A bottle of Johnny Walker scotch sat on the table. Drinking alcohol is prohibited in the Islam religion and having the bottle in front of all the guests brought comments and whispers at the tables.
Pak Kuntoro called his managers and supervisors to the front of the room, one at time. Each person was required to entertain the guests by singing, telling a joke, or doing a pantomime. At the end of the individual’s performance, Pak Kuntoro offered a shot of scotch from the bottle. Most performers turned down the drink. It is possible that only Christians accepted the drink, and perhaps Pak Kuntoro was checking names on a list. Maybe he was reconfirming the religious conviction of each guest. No more than three performers accepted the drink!
It was my turn to come to the front. Pak Kantor invited me and my wife to the front of the room and announced that today was a special day for my wife and me. We were celebrating our twentieth wedding anniversary. The guests politely applauded.
Pak Kuntoro said, “Mike, tell us what can you do for the guests.”
I saw a big karaoke screen and decided to sing my favorite song. “Pak Kuntoro, distinguished Directors of Bukit Asam, ladies and gentlemen, I will sing The Great Pretender by The Four Platters.” It was the only song for which I knew some of the words, but did this song fit the occasion of our twentieth anniversary? I realized that I could have picked a more suitable song like Love Me Tender by Elvis Presley. Why didn’t I ask my wife before talking?
The party facilitator handed me the microphone. The karaoke was advanced to the song The Great Pretender. The little ball started on the first word of the first two lines of the song: “Yes I’m the great pretender, pretending to be what I am not you see, pretending …” The karaoke ball stopped on the word “pretending”, everyone was waiting for the words to exit my lips, but only my eyes were moving and following the karaoke ball on the screen.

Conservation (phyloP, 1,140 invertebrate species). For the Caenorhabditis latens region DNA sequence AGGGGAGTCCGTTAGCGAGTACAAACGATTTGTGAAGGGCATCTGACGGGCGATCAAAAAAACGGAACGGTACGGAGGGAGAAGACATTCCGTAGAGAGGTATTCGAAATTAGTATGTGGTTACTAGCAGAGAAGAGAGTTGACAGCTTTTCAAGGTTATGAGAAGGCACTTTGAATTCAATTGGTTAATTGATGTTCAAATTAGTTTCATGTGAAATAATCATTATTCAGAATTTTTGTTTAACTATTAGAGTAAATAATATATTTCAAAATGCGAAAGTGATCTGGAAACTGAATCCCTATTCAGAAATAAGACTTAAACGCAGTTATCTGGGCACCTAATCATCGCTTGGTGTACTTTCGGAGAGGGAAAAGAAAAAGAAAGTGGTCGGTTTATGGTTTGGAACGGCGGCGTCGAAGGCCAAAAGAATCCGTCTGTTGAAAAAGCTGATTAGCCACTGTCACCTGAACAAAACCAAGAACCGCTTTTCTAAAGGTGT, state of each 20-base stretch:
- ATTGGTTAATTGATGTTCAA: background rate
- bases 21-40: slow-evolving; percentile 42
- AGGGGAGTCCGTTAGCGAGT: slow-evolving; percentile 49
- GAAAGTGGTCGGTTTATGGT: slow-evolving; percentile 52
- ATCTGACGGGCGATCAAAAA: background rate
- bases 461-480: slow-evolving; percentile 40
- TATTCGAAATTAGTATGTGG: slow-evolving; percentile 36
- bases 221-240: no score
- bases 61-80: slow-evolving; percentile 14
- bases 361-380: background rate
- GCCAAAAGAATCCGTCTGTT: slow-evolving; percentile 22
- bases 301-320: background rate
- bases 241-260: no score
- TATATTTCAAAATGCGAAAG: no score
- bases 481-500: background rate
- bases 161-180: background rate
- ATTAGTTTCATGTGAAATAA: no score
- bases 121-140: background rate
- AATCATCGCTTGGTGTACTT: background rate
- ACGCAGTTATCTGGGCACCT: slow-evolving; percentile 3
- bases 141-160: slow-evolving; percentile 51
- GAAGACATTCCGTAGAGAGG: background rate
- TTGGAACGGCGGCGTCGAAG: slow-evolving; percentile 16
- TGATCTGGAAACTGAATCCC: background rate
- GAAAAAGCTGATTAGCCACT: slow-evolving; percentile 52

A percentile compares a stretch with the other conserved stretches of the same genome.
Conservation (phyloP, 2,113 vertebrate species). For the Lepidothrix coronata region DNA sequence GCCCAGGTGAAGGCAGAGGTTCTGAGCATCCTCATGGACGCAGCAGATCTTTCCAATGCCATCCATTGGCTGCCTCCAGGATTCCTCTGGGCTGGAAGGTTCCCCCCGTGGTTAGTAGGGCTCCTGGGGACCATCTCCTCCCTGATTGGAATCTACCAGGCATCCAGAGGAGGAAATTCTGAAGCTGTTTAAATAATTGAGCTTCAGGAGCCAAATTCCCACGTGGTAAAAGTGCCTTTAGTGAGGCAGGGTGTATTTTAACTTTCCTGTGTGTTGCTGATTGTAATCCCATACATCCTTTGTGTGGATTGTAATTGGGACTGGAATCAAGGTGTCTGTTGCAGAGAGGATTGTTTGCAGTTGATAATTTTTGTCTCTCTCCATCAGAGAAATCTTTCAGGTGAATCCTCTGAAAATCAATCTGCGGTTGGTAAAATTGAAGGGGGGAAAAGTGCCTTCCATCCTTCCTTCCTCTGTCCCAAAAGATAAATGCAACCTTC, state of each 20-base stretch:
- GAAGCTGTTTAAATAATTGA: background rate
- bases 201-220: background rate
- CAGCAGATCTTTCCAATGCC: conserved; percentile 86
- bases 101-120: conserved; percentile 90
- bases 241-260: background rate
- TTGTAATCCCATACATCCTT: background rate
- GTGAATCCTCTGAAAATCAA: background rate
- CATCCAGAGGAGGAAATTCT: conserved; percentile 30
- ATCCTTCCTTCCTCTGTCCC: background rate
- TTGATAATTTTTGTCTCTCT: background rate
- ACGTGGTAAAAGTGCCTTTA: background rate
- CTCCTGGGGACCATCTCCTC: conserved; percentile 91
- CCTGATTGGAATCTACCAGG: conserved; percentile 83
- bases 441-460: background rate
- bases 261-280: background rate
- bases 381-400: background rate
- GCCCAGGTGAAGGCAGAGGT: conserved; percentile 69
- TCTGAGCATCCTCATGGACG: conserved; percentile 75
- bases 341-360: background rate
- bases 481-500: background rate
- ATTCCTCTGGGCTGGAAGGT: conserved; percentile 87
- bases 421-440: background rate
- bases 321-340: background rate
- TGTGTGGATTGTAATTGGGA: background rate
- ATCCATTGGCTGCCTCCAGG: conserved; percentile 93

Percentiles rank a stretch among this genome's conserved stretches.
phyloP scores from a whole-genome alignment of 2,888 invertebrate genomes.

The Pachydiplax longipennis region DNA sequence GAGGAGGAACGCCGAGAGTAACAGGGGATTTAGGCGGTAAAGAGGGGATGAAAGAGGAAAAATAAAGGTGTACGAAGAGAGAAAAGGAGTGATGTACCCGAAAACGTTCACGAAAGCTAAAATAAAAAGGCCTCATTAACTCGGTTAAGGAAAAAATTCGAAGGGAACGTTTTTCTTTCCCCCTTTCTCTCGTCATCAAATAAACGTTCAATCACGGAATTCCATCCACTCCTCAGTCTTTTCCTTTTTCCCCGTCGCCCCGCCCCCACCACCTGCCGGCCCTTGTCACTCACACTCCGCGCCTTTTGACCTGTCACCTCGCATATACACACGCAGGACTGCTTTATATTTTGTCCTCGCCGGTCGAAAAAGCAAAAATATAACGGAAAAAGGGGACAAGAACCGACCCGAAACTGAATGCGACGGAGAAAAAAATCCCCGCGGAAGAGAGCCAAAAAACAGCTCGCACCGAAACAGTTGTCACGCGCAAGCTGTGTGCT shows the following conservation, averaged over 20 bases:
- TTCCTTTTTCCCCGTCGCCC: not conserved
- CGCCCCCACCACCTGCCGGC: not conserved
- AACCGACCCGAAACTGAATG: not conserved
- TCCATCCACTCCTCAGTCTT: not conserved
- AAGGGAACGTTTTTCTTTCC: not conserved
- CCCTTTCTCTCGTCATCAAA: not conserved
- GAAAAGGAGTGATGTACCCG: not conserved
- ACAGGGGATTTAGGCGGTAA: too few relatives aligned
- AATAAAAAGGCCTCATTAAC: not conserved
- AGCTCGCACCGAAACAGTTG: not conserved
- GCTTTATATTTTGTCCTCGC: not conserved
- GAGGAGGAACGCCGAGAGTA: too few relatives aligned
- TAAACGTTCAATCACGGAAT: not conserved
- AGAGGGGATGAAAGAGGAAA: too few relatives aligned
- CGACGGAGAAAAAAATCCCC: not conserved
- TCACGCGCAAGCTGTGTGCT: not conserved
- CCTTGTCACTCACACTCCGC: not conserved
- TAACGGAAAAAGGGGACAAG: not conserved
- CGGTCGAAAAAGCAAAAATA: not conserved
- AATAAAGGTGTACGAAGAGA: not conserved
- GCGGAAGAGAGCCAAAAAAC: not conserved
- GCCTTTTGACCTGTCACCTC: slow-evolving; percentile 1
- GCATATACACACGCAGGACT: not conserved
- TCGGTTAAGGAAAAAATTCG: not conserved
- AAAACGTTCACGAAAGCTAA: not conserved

I had stage fright. I was frozen! I was pretending that I could sing!
Luckily, my wife saved the situation as she took the microphone and sang the song. I managed to get in a word or two and to turn a red face of embarrassment to the audience. The guests all laughed and applauded my wife as she finished. My performance of The Great Pretender turned out to be great entertainment!
Figure 16 - The author and his wife sing together in front of the Bukit Asam guests on their 20th wedding anniversary.
It was the only party I ever attended where a bottle of Scotch was half full at the end of the party. The Muslim guests surely declined the drink offered to them, and like I mentioned earlier, only two Christian and one Buddhist guests accepted the drink. My wife and I were not offered a drink—I did not perform very well and a Muslim man could hardly offer another man’s wife alcohol. The bottle remained half full for another celebration.
It’s hard to believe that twenty years have passed since that embarrassing attempt at singing. I am thankful that my wife has stood beside me on our twentieth anniversary and all the years full of crisis and stress. Being a miner’s wife is difficult and many marriages do not survive the stress. It was a reconfirmation of the importance of having your wife standing by your side, of the importance of her support when the husband pretends what he is not, you see.
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